The Editor’s Desk: Ease off on millennials

The younger generation will be the ones cleaning up the mess they’ve inherited from the older one

There is a fair bit of contempt from many older people for the “millennials” (those born between 1982 and 2004); and presumably there will be a comparable amount of worry about, and censure of, whatever those born after 2004 come to be called.

I don’t know why every generation feels compelled to look at those who come after them and call them out as lazy, ignorant, entitled, and rude. Aristotle did that 2,400 years ago, but somehow we’ve managed to keep things going.

I’m the mother of a millennial, and have never considered him to be “grossly thoughtless, rude, and utterly selfish” (as one commenter said of the younger generation in 1925), nor did I think these things about his classmates, or the many younger people I’ve worked with on many theatre productions. Sometimes it’s hard to read the criticism levelled at the millennials, given that many people who study these things have predicted that their generation will be the first in almost a century not to enjoy a better standard of living than the generation that came before them.

That’s why it’s heartening to see that millennials are fighting back: not with demonstrations, or violence, or vulgarity. but with the simple term “Okay, boomer.” It’s usually said dismissively, with a hint of weariness and a soupçon of contempt, and as you might guess, it’s levelled at those who they consider to be baby boomers; that is, people born between 1945 and 1964 (full disclosure: I was born at the very end of 1963, so am technically a boomer, but have never thought of myself as one).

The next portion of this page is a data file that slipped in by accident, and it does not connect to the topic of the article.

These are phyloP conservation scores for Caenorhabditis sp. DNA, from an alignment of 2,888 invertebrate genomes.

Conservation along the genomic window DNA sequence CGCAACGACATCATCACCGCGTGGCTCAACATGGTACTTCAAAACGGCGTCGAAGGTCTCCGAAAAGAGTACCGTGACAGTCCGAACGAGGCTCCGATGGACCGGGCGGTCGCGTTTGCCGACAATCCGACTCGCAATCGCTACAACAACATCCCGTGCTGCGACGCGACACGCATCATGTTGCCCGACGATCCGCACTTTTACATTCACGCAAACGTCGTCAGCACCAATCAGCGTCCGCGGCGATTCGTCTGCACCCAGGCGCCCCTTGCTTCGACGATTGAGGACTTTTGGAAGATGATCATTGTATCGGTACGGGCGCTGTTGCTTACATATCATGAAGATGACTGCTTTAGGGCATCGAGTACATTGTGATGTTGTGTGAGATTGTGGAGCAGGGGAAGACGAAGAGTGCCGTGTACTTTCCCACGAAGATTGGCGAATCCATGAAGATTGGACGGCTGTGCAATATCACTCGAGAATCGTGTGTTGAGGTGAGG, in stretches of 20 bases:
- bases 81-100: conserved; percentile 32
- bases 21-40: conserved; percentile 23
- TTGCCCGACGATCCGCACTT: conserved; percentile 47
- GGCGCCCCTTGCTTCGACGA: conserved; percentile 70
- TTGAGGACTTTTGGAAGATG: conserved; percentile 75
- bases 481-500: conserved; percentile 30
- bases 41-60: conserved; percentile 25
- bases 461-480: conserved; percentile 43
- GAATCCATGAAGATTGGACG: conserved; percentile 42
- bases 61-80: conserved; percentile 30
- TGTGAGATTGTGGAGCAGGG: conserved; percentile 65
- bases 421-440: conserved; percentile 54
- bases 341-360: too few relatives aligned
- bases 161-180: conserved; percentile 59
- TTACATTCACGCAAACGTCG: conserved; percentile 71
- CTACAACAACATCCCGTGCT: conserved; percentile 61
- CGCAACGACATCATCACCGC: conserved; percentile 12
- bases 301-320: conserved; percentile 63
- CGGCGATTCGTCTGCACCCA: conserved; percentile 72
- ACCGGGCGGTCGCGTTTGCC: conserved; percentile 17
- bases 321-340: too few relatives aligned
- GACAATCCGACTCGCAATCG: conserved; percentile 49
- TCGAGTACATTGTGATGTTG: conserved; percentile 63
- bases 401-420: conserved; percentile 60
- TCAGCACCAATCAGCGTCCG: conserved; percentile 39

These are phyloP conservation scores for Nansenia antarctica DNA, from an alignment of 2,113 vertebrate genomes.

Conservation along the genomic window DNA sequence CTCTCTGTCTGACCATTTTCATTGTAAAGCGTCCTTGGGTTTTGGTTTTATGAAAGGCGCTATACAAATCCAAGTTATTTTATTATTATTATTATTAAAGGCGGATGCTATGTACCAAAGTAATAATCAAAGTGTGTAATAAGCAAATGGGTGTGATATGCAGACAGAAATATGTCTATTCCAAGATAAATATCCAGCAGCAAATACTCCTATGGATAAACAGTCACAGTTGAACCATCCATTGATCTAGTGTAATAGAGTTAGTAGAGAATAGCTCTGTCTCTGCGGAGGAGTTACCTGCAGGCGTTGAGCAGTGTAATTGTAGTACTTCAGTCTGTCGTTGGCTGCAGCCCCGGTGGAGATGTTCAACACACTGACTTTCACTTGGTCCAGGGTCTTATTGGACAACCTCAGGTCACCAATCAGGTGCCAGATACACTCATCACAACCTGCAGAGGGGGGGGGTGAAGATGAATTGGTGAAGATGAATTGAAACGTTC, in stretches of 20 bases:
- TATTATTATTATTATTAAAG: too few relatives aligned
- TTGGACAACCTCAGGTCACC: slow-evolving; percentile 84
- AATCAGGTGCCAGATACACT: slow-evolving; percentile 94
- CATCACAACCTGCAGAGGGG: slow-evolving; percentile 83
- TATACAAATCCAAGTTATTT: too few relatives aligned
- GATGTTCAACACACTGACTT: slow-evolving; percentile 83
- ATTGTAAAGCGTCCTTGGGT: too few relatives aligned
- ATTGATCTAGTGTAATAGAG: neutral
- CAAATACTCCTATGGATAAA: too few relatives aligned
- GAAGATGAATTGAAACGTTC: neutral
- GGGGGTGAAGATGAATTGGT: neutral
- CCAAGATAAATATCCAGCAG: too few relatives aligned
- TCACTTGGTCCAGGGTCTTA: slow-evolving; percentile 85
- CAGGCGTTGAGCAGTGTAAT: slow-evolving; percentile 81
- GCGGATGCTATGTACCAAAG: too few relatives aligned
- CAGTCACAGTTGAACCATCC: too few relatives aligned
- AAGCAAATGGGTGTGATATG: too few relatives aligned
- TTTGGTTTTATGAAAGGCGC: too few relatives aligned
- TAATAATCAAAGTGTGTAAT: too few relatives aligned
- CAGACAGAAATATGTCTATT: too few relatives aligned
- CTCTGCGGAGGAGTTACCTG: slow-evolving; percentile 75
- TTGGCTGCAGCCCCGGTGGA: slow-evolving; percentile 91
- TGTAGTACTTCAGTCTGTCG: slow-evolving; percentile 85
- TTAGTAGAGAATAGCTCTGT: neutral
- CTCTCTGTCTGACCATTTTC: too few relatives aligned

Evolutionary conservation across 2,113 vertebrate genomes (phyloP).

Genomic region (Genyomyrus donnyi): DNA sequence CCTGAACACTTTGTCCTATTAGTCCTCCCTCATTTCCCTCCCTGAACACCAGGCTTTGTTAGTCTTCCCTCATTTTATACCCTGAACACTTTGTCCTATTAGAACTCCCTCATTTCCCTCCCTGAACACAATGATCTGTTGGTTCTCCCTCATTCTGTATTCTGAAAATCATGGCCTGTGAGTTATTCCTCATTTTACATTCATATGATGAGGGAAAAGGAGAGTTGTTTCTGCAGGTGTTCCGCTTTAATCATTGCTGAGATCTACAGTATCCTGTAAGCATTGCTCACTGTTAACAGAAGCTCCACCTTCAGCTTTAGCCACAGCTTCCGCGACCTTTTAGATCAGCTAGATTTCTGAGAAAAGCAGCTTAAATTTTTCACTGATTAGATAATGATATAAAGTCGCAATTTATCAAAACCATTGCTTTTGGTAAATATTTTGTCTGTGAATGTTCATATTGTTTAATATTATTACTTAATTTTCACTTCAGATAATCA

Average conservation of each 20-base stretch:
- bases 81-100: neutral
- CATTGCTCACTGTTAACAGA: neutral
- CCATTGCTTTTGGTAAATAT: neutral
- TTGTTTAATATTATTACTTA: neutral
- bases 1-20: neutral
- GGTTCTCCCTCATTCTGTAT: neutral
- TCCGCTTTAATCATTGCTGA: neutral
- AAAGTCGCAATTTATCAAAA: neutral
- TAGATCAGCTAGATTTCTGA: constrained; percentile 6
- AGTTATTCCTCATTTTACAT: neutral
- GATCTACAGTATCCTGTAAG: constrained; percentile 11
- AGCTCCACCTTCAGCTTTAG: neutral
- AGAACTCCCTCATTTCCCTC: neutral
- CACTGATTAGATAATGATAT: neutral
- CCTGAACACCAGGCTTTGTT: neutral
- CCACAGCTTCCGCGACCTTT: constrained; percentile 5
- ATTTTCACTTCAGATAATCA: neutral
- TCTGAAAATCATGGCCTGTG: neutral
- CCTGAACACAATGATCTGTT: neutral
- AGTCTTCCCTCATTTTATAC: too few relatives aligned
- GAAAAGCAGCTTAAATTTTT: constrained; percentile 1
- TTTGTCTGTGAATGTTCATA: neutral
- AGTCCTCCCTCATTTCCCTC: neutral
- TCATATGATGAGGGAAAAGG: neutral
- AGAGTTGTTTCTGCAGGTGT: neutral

Why pick on the boomers? Because they’re the generation that millennials see as having created much of the mess that younger people will have to deal with, and the generation that enjoyed many things — inexpensive post-secondary tuition; steady, well-paying jobs that didn’t necessarily need anything past a Grade 12 education; guaranteed pension plans; affordable housing; and much more — that many millennials will never experience.

The boomers have for decades been the largest demographic in our society, and they have dominated discourse and decisions about almost everything. Millennials see them as the epitome of the “I’m all right, Jack” mindset: having benefited from so many advantages, they’re largely uninterested in doing the hard work necessary to make sure those coming after them have a fair chance.